Terminator Genisys Shoot Story

DoP Kramer Morgenthau is one of the lucky few who bestride the twin disciplines of movie and television. He has shot two episodes of the television juggernaut Game Of Thrones, he shot VFX heavy popcorn favourite Thor 2: The Dark World and now Terminator Genisys with it's time-scapes, pivotal VFX and a more than 80 day shooting schedule: "I've definitely gone back and forth quite a bit between film and TV. I follow the material and the writing more than anything else. Television right now has some of the best material. The best writing gives you opportunities to make the best visual. Of course as a cinematographer it’s a lot of fun to work with light and all the things that go along with cinematography but the most exciting thing is what you’re actually shooting. Television shows like Game Of Thrones are just so much fun to work on, I wish more movies were as good as that show."

Also this golden age of television production has benefits for image makers like Kramer. He gets to use similar equipment or as he sees it similar sensors. "TV and film have similar kit but it’s different. I would say I’m using the same sensor but I’ve chosen to shoot different aspect ratios and resolutions, I never use ArriRaw in television which is down to time and budgets, time is budget in a way. You just don’t need that much data and you don’t need to blow it up that much although you do alot of VFX with a show like Game Of Thrones. Maybe they might mandate that  now but certainly when I worked on it they didn’t.

"Big screens needs anamorphic, 2.4:0 aspect ratio, Also the way you compose shots for film is different, you’re thinking about the larger canvas. Other than that film making is film making.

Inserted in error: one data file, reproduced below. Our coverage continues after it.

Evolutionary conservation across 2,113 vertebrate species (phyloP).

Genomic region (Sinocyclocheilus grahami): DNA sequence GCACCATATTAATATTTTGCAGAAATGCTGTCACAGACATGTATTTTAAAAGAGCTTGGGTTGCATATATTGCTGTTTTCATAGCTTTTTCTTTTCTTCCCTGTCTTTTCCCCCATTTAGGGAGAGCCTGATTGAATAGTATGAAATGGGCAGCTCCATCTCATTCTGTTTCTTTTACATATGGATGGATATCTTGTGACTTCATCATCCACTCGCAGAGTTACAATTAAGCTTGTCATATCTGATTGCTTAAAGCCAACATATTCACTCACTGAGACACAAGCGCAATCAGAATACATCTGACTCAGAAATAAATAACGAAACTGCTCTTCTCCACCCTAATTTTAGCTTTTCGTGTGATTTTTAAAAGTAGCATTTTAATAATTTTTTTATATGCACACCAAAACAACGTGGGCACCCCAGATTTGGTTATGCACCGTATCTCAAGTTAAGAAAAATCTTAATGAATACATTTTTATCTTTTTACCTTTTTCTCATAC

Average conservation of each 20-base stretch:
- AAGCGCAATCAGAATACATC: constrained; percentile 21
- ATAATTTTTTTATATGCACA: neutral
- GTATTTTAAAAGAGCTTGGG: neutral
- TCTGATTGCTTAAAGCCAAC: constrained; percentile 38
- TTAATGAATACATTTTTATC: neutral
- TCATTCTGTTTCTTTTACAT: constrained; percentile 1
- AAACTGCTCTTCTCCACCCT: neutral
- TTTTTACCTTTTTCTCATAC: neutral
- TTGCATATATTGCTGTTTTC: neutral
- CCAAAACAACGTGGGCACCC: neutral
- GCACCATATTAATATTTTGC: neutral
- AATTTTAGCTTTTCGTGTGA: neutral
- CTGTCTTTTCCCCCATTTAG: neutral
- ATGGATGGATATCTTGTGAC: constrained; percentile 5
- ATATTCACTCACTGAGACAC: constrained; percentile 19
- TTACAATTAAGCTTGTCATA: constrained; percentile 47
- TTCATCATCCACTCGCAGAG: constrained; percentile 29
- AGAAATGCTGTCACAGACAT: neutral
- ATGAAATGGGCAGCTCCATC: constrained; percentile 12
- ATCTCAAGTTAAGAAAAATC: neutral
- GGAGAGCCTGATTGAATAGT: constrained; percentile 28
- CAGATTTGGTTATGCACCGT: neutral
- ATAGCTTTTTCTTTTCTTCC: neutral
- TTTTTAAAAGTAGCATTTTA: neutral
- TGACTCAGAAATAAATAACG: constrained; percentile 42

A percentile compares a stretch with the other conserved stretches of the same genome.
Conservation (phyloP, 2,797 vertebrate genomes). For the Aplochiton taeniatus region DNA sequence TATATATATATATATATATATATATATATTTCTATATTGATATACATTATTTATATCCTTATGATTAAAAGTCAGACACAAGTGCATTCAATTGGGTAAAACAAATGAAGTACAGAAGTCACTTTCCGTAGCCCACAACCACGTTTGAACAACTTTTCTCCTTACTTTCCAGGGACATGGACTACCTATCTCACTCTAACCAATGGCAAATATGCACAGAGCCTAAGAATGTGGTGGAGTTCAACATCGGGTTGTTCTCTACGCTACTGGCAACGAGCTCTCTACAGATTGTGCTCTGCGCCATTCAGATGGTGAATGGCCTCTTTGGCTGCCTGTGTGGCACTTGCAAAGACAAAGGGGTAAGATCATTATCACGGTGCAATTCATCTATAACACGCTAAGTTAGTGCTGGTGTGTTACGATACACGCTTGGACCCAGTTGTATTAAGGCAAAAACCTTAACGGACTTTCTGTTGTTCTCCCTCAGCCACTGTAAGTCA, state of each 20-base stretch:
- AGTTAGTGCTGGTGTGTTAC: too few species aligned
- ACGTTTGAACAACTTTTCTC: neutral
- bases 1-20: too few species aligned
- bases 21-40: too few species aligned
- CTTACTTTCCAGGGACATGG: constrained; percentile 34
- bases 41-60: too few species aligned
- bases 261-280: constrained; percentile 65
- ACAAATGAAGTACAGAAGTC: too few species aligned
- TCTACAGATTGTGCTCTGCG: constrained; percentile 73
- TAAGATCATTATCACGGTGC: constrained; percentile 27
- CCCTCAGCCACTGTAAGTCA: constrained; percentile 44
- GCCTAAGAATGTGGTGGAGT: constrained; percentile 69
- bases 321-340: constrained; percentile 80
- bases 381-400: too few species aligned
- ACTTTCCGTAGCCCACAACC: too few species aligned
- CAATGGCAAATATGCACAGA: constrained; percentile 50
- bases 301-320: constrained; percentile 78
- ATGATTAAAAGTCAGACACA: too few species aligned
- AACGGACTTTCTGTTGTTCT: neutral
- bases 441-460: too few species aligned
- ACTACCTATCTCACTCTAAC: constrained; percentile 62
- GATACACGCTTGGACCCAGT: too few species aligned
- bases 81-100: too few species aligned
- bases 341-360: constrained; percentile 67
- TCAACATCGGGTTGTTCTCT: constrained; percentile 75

"I feel like I know the Alexa sensor pretty well now. I can walk in to a room and know how it’s going to react to the light in the room and it’s a very comforting thing. Just as when I was shooting film I would get to know certain film stocks and pretty much knew how it was going to look on film, as much as possible. The Alexa has the most dynamic range, the most filmic looking images and you don’t have to work to get it to work, it settles in very nicely. I’m pretty familiar with it and loathing the day when they upgrade to another sensor, but it’s inevitable. I’m sure it’ll be the same thing but much better. The basic philosophy behind it is that it has bigger pixel buckets and fewer pixel buckets that allow larger photo sites which allows for more dynamic range against cramming photosites on a sensor to say it’s 4k or 6k or 8k. You can get more resolution but it’s harder to get dynamic range that way."

Film Prep

"When I was prepping the film, a lot of it was around the visual effects but it’s really a visualisation of the world building that you’re doing. ‘What is this world going to look like? How much of it is going to look like the older versions? How much of it are we going to put our own touch on? What does a time displacement device look like? What does time travel look like? What does a future world look like? What does 2017 and 2027 look like? The mixture of 1984 against 1973 and designing looks for the time periods. You’re thinking colour palettes and the whole visualisation of the movie and then you get in to how you can technically achieve some of these things. You work very closely with the visual effects supervisor and that team in previs and illustrations from the art department and working out how the sets look. Then you get in to how you’re going to do it. That’s months and months of work. What locations? How much are we going to build on stage? How do you flip a bus? How do have Arnold have a fight with himself? All that cool stuff.